There's no feeling in the world like riding your favorite horse and working with your friends to accomplish a big job.  11 hours later we waved goodbye to the last truck and called it a year for our yearling operation.      

Posted by Jeff G. on 09/30/2010

Morning Moon and Snow
Thursday morning, was as picturesque as they get.

To the West the almost full moon was setting from the night before. The picture was taken around 6:30 in the morning and the moon was lighting up the whole sky. A really pretty sight to see. It lit up the whole mountain range and looked more like a sunset.



Then to the East the Sangres were dusted with the first snow of Fall. We got a lot of rain the night before and the low temperatures made for high altitude snow. As far as colors go, you can't beat the changing leaves of Fall, the light, white snow and the greens, browns and greys of the mountains. Definitely a great week for a photo workshop.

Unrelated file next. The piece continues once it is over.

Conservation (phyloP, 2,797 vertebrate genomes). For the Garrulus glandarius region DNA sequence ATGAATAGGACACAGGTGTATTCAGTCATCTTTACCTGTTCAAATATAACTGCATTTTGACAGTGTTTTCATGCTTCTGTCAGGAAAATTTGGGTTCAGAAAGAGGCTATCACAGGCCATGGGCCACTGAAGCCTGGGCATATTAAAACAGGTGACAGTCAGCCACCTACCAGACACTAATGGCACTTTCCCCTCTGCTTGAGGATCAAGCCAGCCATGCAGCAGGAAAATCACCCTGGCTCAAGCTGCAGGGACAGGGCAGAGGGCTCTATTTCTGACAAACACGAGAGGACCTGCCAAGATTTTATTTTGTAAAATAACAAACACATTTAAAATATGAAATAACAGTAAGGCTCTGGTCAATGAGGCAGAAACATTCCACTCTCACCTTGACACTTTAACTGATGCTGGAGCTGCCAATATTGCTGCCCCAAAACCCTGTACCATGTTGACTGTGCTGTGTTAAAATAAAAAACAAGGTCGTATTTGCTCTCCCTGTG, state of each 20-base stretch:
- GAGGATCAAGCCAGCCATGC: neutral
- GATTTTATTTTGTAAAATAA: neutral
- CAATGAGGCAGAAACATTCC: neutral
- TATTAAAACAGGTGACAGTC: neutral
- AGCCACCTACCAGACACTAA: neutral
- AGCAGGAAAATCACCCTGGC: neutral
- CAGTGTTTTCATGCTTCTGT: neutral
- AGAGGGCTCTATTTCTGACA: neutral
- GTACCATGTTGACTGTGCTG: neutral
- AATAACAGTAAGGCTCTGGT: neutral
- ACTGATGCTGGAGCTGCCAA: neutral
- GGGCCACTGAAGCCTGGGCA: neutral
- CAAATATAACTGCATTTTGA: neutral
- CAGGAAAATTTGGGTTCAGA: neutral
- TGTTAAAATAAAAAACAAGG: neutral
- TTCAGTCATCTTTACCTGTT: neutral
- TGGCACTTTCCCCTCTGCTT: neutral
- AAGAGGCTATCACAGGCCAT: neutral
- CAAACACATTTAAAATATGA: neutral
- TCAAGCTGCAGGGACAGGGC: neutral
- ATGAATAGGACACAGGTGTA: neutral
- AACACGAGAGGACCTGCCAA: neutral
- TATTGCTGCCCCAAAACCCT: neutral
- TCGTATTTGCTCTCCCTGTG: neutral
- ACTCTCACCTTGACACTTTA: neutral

Posted by David L. on 09/24/2010

Photo Workshop Recap
Our photo workshop ended yesterday and was a great success! Bobbie Goodrich and Susan Burns led their 6 participants on adventures out onto the ranch and into the surrounding landscape each morning at sunrise and evening at sunset to capture the valley at its prettiest. Asta ran the horses a couple of times so they could photograph them in movement against the sand dunes and sangres as the background, and a couple of us got up pretty darn early to scout out the bison. AND, we're working on putting together a workshop for February 2011, so stay tuned for dates! I've posted a picture taken by Duke Phillips of the ranch in its winter glory.

Here are some of their shots--


RUNNING OF THE HORSES by: SUSAN BYRD



BISON HEAD SHOT by: DAVE FARR



HORSES RUNNING by: BOBBIE GOODRICH


BOBBIE WALKS THE DUNES by: SUSAN BYRD


BUILDINGS ON THE MEDANO AT SUNSET by: SUSAN BURNS


ZAPATA WINTERSCAPE by: DUKE PHILLIPS
Posted by Tess L. on 09/24/2010

View from behind the Dunes